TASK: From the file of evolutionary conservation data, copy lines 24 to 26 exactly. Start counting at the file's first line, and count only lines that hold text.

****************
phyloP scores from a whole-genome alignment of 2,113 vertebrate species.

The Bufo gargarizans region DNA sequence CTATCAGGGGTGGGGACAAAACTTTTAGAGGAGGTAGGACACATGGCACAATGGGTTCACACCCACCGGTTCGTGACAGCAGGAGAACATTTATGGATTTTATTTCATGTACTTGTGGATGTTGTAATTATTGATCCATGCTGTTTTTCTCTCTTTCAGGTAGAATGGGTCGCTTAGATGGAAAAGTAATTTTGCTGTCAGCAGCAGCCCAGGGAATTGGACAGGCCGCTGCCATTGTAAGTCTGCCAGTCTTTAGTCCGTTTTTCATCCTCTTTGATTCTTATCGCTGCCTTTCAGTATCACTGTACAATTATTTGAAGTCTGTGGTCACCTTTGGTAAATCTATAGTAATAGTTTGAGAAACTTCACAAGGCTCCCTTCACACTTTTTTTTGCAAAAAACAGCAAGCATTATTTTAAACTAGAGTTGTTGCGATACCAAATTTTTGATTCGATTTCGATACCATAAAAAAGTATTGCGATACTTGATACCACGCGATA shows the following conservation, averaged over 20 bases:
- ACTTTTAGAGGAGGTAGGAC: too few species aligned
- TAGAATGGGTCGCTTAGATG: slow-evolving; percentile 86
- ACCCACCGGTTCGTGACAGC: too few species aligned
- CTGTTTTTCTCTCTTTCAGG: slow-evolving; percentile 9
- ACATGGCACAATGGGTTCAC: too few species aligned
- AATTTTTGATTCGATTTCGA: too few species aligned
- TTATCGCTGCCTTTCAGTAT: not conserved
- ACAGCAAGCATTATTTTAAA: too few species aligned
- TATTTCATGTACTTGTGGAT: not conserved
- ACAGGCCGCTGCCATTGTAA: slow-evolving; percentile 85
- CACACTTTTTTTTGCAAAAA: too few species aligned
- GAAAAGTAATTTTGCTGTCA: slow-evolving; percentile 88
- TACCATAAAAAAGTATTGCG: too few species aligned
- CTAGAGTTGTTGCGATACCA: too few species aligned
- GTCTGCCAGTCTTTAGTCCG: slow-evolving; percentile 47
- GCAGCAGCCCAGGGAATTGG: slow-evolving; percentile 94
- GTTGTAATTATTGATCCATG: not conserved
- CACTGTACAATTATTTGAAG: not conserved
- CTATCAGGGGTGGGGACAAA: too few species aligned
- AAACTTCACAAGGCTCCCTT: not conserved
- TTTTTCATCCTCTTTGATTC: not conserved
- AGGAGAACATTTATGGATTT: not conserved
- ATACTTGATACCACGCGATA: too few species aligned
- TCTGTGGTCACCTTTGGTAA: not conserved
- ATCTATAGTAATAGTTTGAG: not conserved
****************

- AGGAGAACATTTATGGATTT: not conserved
- ATACTTGATACCACGCGATA: too few species aligned
- TCTGTGGTCACCTTTGGTAA: not conserved